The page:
Culture

The Gift That Isn’t Giving

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July 17th, 2012

I’m normally a thoughtful gift-giver, with a keen ability to assess others’ personal style and draw from my hand-picked array of sources. But I recently bought my daughter’s teacher a gift card and I’m not proud of it. Gifting used to be a personal endeavor: Even the laziest gift-giver gave some thought to what was considered “nice” or what the recipient might need or want. Gift certificates came only from distant relatives or those who cared little about the spirit of giving.

Today, gift cards are all the rage perhaps due to massive retailer marketing, pervasive consumer laziness, or both. Stores make out big on gift cards. When I bought mine, I also picked up a few other items. Then, when the card is used there will either be a negligible amount left over (which is pure profit if unspent) or a return trip to use up (and likely exceed) the card’s value. True, these are busy times. Part of my rationale was not just saving my own time but also preventing the receiver from another errand to return or exchange my selection (or store it until her next white elephant party).

But in all this efficiency, an important piece of our culture has been lost. I gotta admire the bold transparency of the Filipino “money dance,” in which a bride and groom are festooned with currency as they twirl about the dancefloor. Maybe we should all just tell it like it is and not even pretend to be classy? That might save time for both parties in the gifting transaction. But giving isn’t a business deal. Gift exchanges are opportunities to connect with others and share ourselves. For my future gifting, I’m planning on putting in the time and counting on a positive emotional return on my investment.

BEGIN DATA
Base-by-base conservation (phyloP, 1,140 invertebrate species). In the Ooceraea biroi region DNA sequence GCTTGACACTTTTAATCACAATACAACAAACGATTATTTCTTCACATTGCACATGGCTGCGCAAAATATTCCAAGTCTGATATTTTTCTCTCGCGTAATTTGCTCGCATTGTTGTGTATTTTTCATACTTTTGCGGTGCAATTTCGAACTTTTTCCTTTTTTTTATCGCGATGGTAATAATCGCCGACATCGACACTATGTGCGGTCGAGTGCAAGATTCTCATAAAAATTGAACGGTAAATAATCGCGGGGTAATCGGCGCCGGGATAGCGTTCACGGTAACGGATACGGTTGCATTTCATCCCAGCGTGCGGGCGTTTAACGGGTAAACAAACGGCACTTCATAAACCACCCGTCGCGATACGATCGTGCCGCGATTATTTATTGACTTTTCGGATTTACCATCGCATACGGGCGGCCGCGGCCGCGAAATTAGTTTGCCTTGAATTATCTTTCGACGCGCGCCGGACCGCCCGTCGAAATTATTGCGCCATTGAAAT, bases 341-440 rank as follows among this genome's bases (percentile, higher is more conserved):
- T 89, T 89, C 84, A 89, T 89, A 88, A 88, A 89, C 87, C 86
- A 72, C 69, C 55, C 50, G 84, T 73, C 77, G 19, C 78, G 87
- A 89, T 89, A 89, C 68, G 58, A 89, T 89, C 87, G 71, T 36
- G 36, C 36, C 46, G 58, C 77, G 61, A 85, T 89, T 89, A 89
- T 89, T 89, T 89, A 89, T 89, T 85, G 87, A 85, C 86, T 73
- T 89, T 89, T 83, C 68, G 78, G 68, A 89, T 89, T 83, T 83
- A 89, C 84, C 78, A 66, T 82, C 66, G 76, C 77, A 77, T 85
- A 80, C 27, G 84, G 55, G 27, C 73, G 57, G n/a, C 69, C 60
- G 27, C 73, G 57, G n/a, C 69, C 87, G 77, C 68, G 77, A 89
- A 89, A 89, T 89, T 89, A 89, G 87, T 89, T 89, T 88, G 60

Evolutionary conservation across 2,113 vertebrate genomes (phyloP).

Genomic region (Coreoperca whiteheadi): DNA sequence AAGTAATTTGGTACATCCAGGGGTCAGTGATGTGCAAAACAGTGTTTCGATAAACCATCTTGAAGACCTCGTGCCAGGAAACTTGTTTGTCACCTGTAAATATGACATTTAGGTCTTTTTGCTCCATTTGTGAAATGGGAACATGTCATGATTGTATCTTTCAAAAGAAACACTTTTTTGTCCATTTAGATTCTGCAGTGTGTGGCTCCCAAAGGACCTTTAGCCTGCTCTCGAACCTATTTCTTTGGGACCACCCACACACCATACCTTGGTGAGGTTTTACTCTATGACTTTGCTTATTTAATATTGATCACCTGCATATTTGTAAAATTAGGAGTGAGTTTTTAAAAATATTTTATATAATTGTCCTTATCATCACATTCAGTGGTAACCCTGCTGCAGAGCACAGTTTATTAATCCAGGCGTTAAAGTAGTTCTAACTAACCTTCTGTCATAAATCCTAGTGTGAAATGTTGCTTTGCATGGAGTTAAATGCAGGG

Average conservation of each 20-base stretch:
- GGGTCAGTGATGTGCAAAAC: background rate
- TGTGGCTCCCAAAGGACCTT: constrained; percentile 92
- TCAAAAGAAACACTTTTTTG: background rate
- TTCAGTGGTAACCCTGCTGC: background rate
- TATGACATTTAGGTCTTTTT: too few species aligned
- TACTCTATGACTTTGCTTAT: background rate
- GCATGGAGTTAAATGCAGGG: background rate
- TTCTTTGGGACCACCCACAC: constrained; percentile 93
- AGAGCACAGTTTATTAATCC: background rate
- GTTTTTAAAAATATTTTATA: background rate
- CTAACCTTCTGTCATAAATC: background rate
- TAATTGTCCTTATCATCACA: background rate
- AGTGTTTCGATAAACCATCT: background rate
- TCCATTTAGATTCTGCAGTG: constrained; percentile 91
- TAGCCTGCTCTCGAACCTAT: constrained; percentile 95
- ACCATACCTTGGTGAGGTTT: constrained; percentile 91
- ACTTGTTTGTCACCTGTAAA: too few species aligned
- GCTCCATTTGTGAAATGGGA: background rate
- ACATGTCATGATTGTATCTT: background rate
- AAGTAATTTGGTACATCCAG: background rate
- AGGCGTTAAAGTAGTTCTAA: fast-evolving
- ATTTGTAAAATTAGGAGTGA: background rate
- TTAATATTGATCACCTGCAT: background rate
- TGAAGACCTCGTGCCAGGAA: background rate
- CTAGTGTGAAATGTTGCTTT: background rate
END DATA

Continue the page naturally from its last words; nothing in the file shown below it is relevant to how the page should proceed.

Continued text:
If attending a wedding, there’s no shame in sticking to the registry or even pinning a $100 on the bride. But there are plenty of birthday and holiday giving opportunities to share your personal touch or to give a special someone that must-have item they never knew they needed. At least once in awhile, steer clear of the gift card and try to make your gift a reflection on your unique relationship with that person. Think about making a “mix tape” instead of ordering a card from the the iTunes store.

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  1. Nadine says:

    I, too, have always prided myself on selecting gifts for my friends and family. But when you have to get something for a picky teenager, or someone you don’t know very well, gift cards are a good (and easy) option.

  2. Lis Peery says:

    I agree, Nadine. I usually get gift cards for a) teenagers or b) people I don’t know very well. Now, can we talk about thank you cards???? When did it become okay to send a TEXT MESSAGE as a thank you? Oy.

    • Nadine says:

      Lis, don’t even get me started about the death of thank you cards (but that may have to be in a future post).

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